Adimec’s gentificTM High Full Well camera (Q-2HFW) was used to provide the digital images of the tissue, and in the above image, you can see where the camera (labelled CMOS) was used in the set-up of the IR-OH microscope.
Adimec spoke with Martin Schnell about his paper, “All-digital histopathology by infrared-optical hybrid microscopy” and the process he went through using the Q-2HFW.
- Where do you see the use of IR-OH tools to open more possibilities with microscopy?
Infrared microscopy (IR microscopy) will eventually be coming to a clinical setting and we are hoping to get the microscope to be an IR-OH microscope. The reason for this is because we want to reduce the workload for pathologists. Traditional IR detectors are not easy to run because the components of these detectors can absorb IR light. Having an optical microscope with the IR capabilities in the clinic makes looking at the morphology and biochemistry levels of the tissues much easier for the user.
- What advantages do you see using IR-OH compared to staining? The digital histopathology advantages.
When there is cancer in tissue, there is a change in the tissue morphology and these changes are what we want to easily identify. For more than a century, dyes have been used for viewing tissue morphology. However, we think that staining is an old technique and needs to be replaced. Staining takes a lot of training and time and it can be easy to use too little or too much dye when staining the tissue. That can make seeing changes in tissue morphology more difficult. With IR imaging, we can view the changes in tissue biochemistry and the changes in the IR frequencies in the tissue. This allows for a better visualization of the changes in tissue morphology because different tissues have different frequencies.
Using IR-OH hybrid microscopes we can view the changes in tissue morphology and the changes in the tissue biochemistry at the same time, resulting in a more accurate image of the tissue sample. The technique that we used was to image the specific vibration frequencies of the tissues. We would take 5000 frames at 600 Hz, then take 4 of those frames, demodulate them down to one image at that specific frequency. We did this at a range of frequencies and would slowly develop a complete image of the tissue covering a range of frequencies.
- Were there other optical cameras you considered, and why did you choose the Adimec Q-2HFW?
I learned about the Q-2HFW from the Adimec blog post of an interview with an MIT professor.
We knew we needed a camera with full well pixels but the signal to noise ratio from other cameras that we looked at ended up being pretty bad. There were some cameras that met the requirements we needed, but they only had the ability to stream to internal memory and we needed to be able to stream the images from the camera to a computer and process it in real time, which is why we went with the Q-2HFW. We ran the camera for 7 days uninterrupted and ended up with 1000 tb of data that needed to be processed which is why we need the ability to stream to a computer in real time.
- Can we explain further why absorption of IR light by common optical imaging components makes mid-IR light incompatible with modern optical microscopy and almost all biomedical research and clinical workflows?
The idea for IR-OH imaging has been around since 2010 but it was thought that the signature noise was not going to be strong enough. A very bright light source is needed for the imaging process and with other cameras, the pixels would become too saturated. With the Q-2HFW we were able to achieve this imaging because even with a direct light shining onto the camera, it wasn’t possible to over saturate the sensor due to the deep pixels. Also, we didn’t lose image quality. We bought the brightest LED bulb I could find, and we couldn’t saturate the camera, which was key to our process.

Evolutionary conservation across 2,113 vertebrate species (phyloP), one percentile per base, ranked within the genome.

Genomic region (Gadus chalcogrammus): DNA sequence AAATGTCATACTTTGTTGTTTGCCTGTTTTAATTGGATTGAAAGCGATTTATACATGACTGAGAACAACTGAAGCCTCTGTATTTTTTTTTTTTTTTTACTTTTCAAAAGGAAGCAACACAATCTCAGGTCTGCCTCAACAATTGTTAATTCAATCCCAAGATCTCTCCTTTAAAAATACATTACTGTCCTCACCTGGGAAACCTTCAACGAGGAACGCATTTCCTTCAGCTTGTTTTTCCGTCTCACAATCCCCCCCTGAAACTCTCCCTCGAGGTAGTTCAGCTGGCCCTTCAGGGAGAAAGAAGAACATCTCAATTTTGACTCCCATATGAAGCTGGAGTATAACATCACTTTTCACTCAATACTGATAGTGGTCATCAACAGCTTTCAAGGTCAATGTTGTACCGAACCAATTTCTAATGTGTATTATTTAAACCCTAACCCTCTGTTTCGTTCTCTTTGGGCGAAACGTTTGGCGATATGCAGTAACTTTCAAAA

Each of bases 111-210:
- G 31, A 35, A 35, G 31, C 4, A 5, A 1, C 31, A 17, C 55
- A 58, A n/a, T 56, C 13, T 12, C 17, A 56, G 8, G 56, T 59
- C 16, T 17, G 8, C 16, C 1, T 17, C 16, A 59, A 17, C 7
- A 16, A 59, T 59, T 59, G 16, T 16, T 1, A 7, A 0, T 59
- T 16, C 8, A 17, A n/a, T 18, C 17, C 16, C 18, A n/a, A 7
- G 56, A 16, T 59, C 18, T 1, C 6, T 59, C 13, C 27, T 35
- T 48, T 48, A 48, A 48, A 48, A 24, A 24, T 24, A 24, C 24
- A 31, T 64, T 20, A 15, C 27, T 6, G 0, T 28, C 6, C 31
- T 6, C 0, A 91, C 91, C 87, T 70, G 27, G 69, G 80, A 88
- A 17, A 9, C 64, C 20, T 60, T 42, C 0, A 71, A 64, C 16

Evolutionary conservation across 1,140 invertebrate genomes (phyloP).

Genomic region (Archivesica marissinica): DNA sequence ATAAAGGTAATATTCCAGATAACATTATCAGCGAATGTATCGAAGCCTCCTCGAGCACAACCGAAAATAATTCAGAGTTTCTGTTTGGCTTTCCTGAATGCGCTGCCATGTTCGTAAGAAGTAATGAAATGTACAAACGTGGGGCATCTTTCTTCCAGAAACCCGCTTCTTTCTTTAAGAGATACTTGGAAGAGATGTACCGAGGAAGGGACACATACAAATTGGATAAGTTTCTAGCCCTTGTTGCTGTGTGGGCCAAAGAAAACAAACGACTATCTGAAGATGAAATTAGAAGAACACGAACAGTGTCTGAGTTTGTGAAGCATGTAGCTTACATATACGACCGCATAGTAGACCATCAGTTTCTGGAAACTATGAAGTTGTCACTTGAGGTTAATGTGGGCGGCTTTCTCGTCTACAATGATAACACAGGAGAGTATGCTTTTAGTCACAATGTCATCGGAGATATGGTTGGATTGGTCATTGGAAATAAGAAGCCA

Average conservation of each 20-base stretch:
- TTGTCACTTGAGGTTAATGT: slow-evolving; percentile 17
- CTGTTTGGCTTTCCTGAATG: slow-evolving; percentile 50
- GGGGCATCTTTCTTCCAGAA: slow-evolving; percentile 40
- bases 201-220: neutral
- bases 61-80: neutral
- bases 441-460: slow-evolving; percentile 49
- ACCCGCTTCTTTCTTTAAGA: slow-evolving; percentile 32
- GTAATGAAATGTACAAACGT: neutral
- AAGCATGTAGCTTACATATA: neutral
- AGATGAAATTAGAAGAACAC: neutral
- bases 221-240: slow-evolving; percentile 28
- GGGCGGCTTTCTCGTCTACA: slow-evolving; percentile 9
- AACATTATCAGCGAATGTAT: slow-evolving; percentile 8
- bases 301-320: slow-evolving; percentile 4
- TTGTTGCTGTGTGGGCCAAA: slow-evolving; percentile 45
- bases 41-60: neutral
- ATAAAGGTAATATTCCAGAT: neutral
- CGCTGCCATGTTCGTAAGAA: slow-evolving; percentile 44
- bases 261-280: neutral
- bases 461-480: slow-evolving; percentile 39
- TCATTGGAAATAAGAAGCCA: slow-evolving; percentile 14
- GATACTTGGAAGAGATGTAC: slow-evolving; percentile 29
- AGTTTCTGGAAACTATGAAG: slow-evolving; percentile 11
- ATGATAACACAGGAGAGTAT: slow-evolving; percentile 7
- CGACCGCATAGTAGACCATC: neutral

- What internal firmware / software features specific to the Adimec Quartz camera helped with the microscopy imaging?
In terms of internal hardware, we just used the raw frames with nothing like flattening or anything like that. We did, however, use external triggering on the camera.
- How do you see this technology growing and being adopted more by the pathology community?
IR-OH is compatible with both research and clinical pathology practices and could provide a cheaper alternative to the common stain-based methods that are in use today. In the clinical setting, they primarily use optical microscopes. These optical microscopes can only see the morphology of tissues but with the introduction of IR-OH microscopes, clinics will be able to study both the morphology and the biochemical composition of the tissue. In addition to providing this new way of imaging tissue in a clinical setting, this method is easier to apply, which will cut down on time and labor. The IR-OH method can change how research and clinical pathologist handle, image and understand tissue composition and structure.
This paper was published in The Proceedings of the National Academy of Sciences of the United States of America. Martin Schnell used the Adimec Q-2WFW-CXP camera to achieve the research done in this paper. The 2 Megapixel CoaXPress camera (Q-2HFW-CXP) brings a 1440×1440 resolution at up to 550 fps based on 12 micron pixels. Its global shutter CMOS image sensor is optimized for maximum full well performance allowing to capture very small signal changes in bright scenes. When compared to other high-framespeed CMOS sensor technologies available today (reference: 20 kel full well), the Q2HFW’s full well capacity (FWC) of over 2 million electrons per pixel is quite unique at around 100 times higher, delivering a unique SNR performance up to 63dB. The camera was developed as part of the FP7 funded CAReIOCA consortium.
The article that Martin Schnell wrote can be viewed here: https://www.pnas.org/content/117/7/3388